leadership and individual differences; what is acceptable leadership; using
substitutes for leadership; leading global teams; leading virtual global teams.
Application (group exercise): Two leaders. Identify two leaders form difference cultures
and examine how they differand how they would do if they exchanged places. Are
there any universal leadership traits?
Think about it (individual exercise): Your leadership skills. How would you approach
leading a multicultural team?
Opening example: Performance incentives at Lincoln Electric (US, Germany, Mexico,
China). Examines how a highly successful American incentive system fares when the
company takes it global.
Principal topics (from instructional slides): World of work; work and leisure; culture, work,
and motivation; culture and the psychology of work; incentives and rewards across
In-text examples (from discussion slides): Why do people work?; Korean managers in
Mexican maquiladoras; vacation policies, CEO compensation, gender-based pay
discrepancies, and job satisfaction averages in select countries around the world.
Managers notebook (principal lessons): Motivating a global workforce; power
distribution and incentives; social relationships and incentives; environmental
relationships and incentives; time, work patterns, and incentives; uncertainty, social
control, and incentives;
Application (group exercise): Lincoln Electric, one more time. How could Lincoln
managers have been smarter about developing incentive systems in difference
Think about it (individual exercise): Personalizing work motivation. What motivates you,
and how will you seek to achieve your work goals?
Opening example: General Electric and Mitsubishi (US, Japan). Examines how even the
best preparation for an international negotiation can go wrong.
Principal topics (from instructional slides): Seeking common cause; culture and
negotiation; basic negotiation processes; negotiation process across cultures;
building global partnerships; managing global partnerships; trust in global
In-text examples (from discussion slides): Successful strategic alliances at Hyundai and
Samsung (South Korea); failed alliances at Secoinsa (Spain) and Pharmacia
(Sweden); negotiating in Brazil and Japan.
Managers notebook (principal lessons): Can people be trusted?; building mutual trust;
aligning corporate cultures; conflict resolution strategies; dealing with conflicts.

Application (group exercise): Jeff Depew. If you could start again, how could the GEMitsubishi negotiation have been done better?
Think about it (individual exercise): Negotiating skills. What are your strengths and
weaknesses as a negotiation, and what specific skills do you need to improve?
Opening example: Halliburton in Nigeria (US, Nigeria). What are the challenges facing
an international firm when confronted with conflicting ethical standards?
Principal topics (from instructional slides): Rules of the game; bases of cross-cultural
conflict; universal vs. particularistic beliefs and values; what is truth?; ethics, laws,
and social control; ethical conflicts and challenges; institutional conflicts and
challenges; OECD guidelines for ethical managerial behavior.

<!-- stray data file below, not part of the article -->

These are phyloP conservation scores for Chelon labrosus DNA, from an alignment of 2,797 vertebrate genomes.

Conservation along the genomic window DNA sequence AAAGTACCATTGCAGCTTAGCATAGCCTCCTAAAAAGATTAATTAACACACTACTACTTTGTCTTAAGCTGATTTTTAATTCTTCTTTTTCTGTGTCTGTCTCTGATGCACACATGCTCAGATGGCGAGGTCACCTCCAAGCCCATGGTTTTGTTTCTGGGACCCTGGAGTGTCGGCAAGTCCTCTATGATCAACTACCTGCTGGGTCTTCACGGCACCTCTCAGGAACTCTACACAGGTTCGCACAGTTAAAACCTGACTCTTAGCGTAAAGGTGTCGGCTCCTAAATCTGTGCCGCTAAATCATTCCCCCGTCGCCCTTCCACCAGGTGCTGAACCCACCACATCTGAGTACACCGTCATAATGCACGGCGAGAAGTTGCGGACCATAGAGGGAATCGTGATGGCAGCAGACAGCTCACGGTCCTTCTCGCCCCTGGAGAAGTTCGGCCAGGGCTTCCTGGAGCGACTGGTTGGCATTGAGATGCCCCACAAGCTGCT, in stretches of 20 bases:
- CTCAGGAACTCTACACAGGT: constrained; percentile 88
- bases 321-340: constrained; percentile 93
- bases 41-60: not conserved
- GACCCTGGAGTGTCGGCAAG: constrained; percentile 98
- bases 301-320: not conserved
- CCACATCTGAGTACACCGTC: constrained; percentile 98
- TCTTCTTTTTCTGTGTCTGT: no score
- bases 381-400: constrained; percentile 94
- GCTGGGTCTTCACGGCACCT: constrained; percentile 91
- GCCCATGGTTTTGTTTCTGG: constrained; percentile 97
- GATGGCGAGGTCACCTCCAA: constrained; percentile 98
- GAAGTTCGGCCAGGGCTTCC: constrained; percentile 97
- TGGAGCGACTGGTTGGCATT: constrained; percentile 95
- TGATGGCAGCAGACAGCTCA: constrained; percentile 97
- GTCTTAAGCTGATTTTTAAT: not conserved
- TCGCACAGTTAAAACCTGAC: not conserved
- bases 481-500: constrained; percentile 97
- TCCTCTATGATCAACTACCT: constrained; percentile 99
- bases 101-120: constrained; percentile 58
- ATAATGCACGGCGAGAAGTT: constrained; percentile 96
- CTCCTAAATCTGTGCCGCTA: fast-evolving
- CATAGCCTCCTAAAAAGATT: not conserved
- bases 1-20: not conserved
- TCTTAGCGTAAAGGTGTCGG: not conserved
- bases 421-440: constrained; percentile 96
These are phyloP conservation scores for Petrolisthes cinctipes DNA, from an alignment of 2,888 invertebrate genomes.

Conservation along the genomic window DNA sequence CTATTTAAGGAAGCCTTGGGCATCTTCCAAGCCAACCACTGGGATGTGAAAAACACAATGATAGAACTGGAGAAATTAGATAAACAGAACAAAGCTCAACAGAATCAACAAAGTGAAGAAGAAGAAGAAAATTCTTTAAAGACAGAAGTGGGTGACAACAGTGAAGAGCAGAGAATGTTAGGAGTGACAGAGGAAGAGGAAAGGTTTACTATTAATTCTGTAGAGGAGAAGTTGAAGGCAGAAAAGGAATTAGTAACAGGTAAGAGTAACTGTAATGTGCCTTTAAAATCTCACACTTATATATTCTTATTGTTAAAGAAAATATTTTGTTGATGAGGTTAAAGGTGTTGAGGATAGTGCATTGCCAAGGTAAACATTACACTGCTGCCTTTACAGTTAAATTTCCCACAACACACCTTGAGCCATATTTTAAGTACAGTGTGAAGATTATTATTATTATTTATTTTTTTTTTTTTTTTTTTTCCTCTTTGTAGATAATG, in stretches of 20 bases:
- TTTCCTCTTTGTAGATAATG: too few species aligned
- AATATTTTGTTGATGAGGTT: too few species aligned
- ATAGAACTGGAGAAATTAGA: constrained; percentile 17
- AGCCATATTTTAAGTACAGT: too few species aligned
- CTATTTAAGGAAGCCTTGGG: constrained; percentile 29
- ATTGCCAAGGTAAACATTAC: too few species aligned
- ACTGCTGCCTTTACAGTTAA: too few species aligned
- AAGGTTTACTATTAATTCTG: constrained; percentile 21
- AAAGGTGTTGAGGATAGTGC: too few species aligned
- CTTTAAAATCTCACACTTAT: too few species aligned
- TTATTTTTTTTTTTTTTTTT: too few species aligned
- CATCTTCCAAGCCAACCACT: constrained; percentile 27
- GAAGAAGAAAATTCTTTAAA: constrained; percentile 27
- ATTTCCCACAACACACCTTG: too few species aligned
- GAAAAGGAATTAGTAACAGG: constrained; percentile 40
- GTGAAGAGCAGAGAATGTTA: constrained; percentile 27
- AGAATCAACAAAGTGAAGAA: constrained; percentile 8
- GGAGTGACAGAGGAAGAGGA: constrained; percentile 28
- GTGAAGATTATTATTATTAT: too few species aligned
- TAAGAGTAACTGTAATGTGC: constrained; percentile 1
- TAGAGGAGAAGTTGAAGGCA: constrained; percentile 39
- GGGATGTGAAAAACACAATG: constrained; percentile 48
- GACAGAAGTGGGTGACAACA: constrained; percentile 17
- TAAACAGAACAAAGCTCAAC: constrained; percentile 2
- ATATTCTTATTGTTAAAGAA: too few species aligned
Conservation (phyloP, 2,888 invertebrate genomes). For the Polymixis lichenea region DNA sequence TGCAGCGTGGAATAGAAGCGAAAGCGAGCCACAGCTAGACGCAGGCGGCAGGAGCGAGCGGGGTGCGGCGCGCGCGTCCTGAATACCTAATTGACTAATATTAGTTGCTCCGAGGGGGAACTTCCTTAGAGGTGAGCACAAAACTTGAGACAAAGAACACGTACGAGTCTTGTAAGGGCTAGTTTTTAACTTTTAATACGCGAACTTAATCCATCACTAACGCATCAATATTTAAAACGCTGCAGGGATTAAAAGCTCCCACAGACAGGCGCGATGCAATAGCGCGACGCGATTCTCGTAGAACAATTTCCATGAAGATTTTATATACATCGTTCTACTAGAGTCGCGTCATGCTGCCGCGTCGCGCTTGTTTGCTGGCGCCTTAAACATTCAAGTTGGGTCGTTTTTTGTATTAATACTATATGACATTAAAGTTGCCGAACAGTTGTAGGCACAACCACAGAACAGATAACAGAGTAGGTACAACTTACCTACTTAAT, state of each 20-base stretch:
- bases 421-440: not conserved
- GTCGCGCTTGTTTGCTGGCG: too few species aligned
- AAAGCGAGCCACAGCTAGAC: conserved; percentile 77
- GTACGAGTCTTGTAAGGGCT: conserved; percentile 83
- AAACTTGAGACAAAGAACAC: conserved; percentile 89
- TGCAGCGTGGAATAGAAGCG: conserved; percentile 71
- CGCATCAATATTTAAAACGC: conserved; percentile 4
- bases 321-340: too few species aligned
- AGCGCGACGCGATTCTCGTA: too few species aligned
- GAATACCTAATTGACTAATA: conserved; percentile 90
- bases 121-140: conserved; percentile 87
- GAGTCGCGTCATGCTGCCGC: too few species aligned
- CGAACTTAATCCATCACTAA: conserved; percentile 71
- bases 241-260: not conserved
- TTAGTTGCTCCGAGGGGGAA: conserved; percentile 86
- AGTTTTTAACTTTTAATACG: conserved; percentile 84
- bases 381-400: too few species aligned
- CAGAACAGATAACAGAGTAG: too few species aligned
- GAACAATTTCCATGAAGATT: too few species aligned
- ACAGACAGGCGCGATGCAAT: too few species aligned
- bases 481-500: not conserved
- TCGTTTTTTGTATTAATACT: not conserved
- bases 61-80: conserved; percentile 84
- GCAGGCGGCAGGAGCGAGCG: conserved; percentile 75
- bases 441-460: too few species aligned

In-text examples (from discussion slides): Chinas consumer market; Samsung
Electronics; Tata Motors.
Managers notebook (principal lessons): Managing within ethical and moral constraints;
managing within legal and institutional constraints.
Application (group exercise): Ethical behavior at work. Identify an ethical or moral issue
in the workplace that you object to. What is the basis for your objection? How do you
know your position is the correct one? Can you work in an environment where you
disagree with the prevailing ethical practices?
Think about it (individual exercise): Shopping money. What is a bribe? What would you
Principal topics (from instructional slides): Learning from the past; looking to the future.
In-text examples (from discussion slides): Christopher Columbus; Mahatma Gandhi;
Chung Ju Yung
Managers notebook (principal lessons): Pursue your passion, but adjust your strategies
en route; you must be the change you want to see in others; remember who benefits
and who loses from the pursuit of short-term success; be prepared for future
opportunities, but also be on the look-out.
Think about it (individual exercise): All managers are global managers, and all managers
face a multicultural and multinational future. The question is how best to prepare.


Instructional approaches to a course on global management vary widely in level,
content, approach, and duration. Included here are lecture courses, seminars, case
courses, and executive management programs. This book is aimed at providing an
instructional platform that can accommodate these various approaches.
For instructors preferring a decidedly case-oriented course, our experience has been
that such teachers often have strong preferences concerning what typeand even
whichcases to use. In view of this, we made a conscious decision not to include indepth cases in the book. (We did, however, incorporate short case examples throughout
the booksee discussion slides above). In view of this, we have left the decision
concerning which cases to use up to instructors.

In this endeavor, a number of case clearing houses are available. Most of these